At the October General Assembly, LeadMN recognized four state legislators with the inaugural lifetime achievement award for elevating the voices of students. Each legislator made a substantial impact on community and technical college students by advocating to address the challenges that students face from college affordability to student basic needs, to expanding free textbook programs.

The 2022 Lifetime Achievement Award inductees are:

- Representative Connie Bernardy (DFL)
- Representative Bud Nornes (IR)
- Senator David Tomassoni (I)
- Senator Greg Clausen (DFL)

repconnieberardyRepresentative Connie Bernardy made an intentional effort to elevate the voices of students in the hearing room. Under Chair Bernardy leadership of the House Higher Education committee, she created space for student leaders from the community and technical colleges, to tribal colleges, to state universities, to university of Minnesota campuses and the private colleges to testify in committee hearings.  That brought attention to the real issues that students face and we saw policy ideas come around college affordability and student basic.

  • The Minnesota House of Representatives passed the first ever College Promise program to make community college free for families with income below $125,000.  This program would have made higher education in Minnesota a public good that would make college accessible to every family, regardless of income. 
  • Worked with LeadMN to make the Hunger Free Campus Act a reality in 2019, making Minnesota the third state to adopt the Hunger Free Campus program. So far 19 community and technical colleges have worked to improve access to hunger resources and received the hunger free campus designation. 

budnornesFormer Representative Bud Nornes has left an ingrained mark on higher education in Minnesota. He was always an advocate for M State College which is located in his home town of Fergus Falls. Rep. Nornes was pivotal in freezing tuition for community and technical college students for six straight years, and one year tuition even went down by one percent, something that has never happened before in Minnesota or anywhere across the country. Tuition would be $700-1000 higher right now if it was not for Rep. Nornes. That act saved students millions of dollars at a time when tuition increases have appeared to be on auto-pilot.


Senator David TomassoniThere was no stronger advocate for colleges on the iron range than Senator David Tomassoni. That passion came from a strong family value that emphasized the importance of good college education. 

Sen Tomassoni was a strong advocate for community college students. As chair of the Senate Higher Education Committee he heard from students about the food insecurity epidemic on our campuses. That drove Sen. Tomassoni to create the basic needs reduction action in 2021 which, this was truly historic legislation that states across the country are now working to implement.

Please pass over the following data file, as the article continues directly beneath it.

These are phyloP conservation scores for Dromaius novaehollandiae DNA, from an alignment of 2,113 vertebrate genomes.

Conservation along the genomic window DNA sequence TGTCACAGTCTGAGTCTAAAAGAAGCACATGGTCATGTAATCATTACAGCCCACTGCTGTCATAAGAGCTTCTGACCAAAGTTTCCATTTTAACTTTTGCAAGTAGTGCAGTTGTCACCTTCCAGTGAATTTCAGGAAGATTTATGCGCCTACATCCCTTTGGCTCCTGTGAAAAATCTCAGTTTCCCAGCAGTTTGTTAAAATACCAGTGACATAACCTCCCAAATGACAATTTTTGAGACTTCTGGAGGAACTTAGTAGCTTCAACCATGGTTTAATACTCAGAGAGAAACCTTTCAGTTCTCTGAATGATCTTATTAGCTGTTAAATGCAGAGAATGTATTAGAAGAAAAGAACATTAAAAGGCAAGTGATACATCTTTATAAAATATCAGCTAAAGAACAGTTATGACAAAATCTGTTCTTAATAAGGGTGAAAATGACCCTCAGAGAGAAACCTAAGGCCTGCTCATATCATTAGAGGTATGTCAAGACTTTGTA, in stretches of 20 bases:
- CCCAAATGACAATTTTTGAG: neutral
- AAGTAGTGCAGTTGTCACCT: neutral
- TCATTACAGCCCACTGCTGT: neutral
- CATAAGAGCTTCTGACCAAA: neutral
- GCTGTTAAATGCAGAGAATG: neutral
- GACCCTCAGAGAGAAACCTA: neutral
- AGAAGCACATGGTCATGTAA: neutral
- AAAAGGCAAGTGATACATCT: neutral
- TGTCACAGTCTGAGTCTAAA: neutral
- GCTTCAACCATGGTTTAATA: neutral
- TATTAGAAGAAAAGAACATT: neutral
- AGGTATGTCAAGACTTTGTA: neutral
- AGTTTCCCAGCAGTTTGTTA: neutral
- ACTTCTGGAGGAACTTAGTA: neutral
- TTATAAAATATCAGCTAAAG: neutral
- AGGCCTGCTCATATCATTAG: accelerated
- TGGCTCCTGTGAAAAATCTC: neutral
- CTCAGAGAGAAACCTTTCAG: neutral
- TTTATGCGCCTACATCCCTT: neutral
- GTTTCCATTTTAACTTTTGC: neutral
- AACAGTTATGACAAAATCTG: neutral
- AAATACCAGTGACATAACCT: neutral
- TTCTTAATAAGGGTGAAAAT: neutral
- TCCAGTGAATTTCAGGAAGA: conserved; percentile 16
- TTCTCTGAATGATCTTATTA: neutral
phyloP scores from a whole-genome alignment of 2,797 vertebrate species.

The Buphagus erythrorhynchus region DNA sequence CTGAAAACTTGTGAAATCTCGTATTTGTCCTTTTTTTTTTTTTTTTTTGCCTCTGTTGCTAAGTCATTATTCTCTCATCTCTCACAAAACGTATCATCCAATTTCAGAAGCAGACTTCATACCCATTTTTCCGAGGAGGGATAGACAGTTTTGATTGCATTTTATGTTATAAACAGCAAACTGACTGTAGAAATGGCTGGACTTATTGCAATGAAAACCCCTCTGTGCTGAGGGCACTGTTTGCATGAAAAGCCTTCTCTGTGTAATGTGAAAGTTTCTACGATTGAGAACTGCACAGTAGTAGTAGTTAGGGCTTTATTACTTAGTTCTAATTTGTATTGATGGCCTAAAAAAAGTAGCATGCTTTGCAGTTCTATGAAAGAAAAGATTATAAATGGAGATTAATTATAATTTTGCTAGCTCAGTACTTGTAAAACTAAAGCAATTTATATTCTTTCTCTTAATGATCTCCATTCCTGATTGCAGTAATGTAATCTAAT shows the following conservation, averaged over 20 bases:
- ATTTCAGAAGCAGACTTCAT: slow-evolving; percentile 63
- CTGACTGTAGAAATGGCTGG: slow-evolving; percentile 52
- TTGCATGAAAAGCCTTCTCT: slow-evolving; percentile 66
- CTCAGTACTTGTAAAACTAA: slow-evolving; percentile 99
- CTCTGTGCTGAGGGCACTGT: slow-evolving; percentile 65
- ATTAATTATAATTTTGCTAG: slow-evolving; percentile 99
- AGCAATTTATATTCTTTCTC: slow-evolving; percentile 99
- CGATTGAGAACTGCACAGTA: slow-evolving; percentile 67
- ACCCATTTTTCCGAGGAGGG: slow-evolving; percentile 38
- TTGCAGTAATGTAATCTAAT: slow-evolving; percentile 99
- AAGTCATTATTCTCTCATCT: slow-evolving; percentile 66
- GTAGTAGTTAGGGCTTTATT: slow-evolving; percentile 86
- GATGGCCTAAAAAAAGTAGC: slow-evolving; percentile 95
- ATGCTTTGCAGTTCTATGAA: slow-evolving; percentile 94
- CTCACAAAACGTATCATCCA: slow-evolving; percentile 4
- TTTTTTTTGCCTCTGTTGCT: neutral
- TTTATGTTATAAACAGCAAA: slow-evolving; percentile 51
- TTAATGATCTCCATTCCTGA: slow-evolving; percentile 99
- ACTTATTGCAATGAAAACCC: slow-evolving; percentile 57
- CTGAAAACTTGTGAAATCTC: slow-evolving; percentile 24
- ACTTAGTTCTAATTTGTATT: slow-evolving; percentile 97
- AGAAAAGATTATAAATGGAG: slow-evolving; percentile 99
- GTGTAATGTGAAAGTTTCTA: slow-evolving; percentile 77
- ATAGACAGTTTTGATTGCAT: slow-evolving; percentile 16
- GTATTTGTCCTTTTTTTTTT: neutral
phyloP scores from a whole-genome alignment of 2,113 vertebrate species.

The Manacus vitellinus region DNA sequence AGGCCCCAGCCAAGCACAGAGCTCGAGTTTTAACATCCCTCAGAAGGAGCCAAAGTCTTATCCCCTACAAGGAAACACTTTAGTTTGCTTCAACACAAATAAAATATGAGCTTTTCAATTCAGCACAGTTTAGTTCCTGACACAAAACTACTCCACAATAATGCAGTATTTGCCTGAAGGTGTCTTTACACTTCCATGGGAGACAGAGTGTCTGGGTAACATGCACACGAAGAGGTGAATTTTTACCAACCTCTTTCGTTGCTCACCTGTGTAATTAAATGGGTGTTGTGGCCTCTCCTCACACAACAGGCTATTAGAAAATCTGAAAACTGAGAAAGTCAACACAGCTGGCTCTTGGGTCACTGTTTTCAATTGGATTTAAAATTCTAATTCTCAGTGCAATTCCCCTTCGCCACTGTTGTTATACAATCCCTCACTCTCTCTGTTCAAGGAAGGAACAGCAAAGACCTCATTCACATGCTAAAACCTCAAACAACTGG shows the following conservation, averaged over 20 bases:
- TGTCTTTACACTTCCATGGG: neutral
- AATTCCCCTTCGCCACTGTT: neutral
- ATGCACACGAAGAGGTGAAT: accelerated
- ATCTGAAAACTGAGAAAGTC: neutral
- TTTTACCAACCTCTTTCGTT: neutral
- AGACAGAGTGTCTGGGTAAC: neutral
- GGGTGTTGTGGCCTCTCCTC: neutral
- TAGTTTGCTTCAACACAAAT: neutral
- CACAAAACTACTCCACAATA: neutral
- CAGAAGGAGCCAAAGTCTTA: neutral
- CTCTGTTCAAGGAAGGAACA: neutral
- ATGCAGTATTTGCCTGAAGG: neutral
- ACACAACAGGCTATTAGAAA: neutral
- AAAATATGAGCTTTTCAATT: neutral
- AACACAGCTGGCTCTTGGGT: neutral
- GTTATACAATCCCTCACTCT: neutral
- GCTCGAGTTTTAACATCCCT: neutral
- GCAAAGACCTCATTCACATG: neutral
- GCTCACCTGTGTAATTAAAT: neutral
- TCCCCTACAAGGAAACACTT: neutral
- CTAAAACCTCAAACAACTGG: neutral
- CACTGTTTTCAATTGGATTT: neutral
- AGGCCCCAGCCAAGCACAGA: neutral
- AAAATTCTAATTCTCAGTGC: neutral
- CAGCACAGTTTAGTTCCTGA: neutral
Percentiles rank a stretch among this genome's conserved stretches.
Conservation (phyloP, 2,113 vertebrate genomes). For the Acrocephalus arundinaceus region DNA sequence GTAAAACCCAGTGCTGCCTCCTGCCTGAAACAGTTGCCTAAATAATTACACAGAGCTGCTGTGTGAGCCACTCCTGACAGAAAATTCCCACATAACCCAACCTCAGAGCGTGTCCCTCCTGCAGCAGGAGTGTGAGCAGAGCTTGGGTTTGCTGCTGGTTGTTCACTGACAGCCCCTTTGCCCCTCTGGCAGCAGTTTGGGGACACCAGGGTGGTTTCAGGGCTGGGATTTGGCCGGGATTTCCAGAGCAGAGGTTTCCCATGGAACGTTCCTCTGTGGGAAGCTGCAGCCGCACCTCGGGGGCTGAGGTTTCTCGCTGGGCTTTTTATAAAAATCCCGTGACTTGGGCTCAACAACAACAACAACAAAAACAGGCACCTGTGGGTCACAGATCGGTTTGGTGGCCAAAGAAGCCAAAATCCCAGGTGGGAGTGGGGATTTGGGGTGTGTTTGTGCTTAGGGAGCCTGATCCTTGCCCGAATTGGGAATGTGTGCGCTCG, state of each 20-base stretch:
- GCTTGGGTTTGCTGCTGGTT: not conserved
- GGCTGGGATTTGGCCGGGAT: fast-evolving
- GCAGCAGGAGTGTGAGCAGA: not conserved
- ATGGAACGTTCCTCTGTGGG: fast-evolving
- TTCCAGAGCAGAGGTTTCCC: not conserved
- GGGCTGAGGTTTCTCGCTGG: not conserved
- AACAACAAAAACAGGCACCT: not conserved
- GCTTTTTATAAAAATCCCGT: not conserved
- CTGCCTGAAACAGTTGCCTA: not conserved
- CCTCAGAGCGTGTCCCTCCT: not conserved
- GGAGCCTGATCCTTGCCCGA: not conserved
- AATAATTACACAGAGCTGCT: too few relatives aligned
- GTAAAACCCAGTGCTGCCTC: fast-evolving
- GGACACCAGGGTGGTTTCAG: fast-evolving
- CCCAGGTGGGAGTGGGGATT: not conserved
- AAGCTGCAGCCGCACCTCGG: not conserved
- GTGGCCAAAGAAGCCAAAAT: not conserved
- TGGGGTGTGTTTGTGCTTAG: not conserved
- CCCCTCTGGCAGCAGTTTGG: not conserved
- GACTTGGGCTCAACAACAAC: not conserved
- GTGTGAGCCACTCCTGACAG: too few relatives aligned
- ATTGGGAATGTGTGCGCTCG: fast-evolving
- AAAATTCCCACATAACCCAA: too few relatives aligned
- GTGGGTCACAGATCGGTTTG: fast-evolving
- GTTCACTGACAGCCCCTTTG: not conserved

The legislation requires every Minnstate college and university to create and maintain a webpage that clearly identifies basic needs resources available at the college or university and clearly identify a point of contact students may direct questions to on campus.

Thanks to the work of Sen. Tomassoni, students will be connected with the resources that they need to get access to food. This will make sure that students only need to worry about what is on their next test, and not where their next meal is coming from.

Senator Greg ClausenOver the ten years that Senator Greg Clausen was in the Minnesota Senate, he was always willing to introduce legislation that tore down barriers that students face in their academic journey. Getting a bill’s first author is always a challenge, and Senator Clausen was always willing to do that with legislation that students needed.

Back in 2016, Senator Clausen sponsored legislation to fund campus grants to develop open educational resources for courses in Minnesota. Over the years this ground breaking legislation has expanded in size and moved toward a z-degree program which means that a student has zero textbook costs during their program. Minnesota State estimates that students save $3 million in textbook costs each year thanks to this program.

Sen. Clausen presented the mental health awareness act to the senate. This legislation was ahead of its time, actually Sen. Clausen has often been ahead of the national trends when it comes to higher education reform - from developmental education to free college, to mental health resources.

The mental health awareness act will require each Minnstate college and university to implement a mental health awareness program by the this year. College should have a webpage the has links to self-assessment resources and connects students to campus and community resources on mental health.In addition, college should provide Mental health first aid training for faculty, staff, and students.